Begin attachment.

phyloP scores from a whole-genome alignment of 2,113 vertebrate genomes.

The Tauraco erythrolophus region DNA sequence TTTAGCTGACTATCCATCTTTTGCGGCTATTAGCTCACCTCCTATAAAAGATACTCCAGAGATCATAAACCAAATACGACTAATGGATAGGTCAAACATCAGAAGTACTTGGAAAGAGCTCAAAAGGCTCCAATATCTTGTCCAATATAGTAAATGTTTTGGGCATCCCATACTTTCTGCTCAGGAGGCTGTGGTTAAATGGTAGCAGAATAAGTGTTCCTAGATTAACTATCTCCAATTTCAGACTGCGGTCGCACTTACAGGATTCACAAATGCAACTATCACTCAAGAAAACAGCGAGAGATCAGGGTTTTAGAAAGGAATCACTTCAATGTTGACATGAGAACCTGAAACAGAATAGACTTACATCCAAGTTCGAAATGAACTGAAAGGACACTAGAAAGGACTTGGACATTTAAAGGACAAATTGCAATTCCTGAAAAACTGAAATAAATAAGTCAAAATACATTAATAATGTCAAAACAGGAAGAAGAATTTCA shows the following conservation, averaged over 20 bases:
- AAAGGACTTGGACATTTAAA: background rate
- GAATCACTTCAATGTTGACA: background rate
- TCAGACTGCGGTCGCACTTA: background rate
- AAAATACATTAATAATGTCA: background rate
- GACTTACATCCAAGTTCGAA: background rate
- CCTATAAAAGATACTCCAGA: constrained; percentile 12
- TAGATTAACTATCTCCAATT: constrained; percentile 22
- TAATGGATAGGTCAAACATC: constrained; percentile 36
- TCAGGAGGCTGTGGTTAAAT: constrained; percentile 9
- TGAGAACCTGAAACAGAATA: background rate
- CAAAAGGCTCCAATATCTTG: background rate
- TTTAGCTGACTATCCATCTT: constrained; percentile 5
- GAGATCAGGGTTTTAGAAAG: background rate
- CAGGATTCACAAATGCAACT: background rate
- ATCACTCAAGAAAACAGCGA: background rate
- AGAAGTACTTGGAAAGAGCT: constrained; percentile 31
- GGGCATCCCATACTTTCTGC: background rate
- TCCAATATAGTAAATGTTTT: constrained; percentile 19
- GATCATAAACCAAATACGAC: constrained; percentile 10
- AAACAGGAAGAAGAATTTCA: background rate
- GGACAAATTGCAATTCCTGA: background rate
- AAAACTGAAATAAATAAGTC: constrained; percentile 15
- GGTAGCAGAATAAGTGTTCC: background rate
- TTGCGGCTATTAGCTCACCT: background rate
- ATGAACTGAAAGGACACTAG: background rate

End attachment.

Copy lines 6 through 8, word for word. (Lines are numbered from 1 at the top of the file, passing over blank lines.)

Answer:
- AAAATACATTAATAATGTCA: background rate
- GACTTACATCCAAGTTCGAA: background rate
- CCTATAAAAGATACTCCAGA: constrained; percentile 12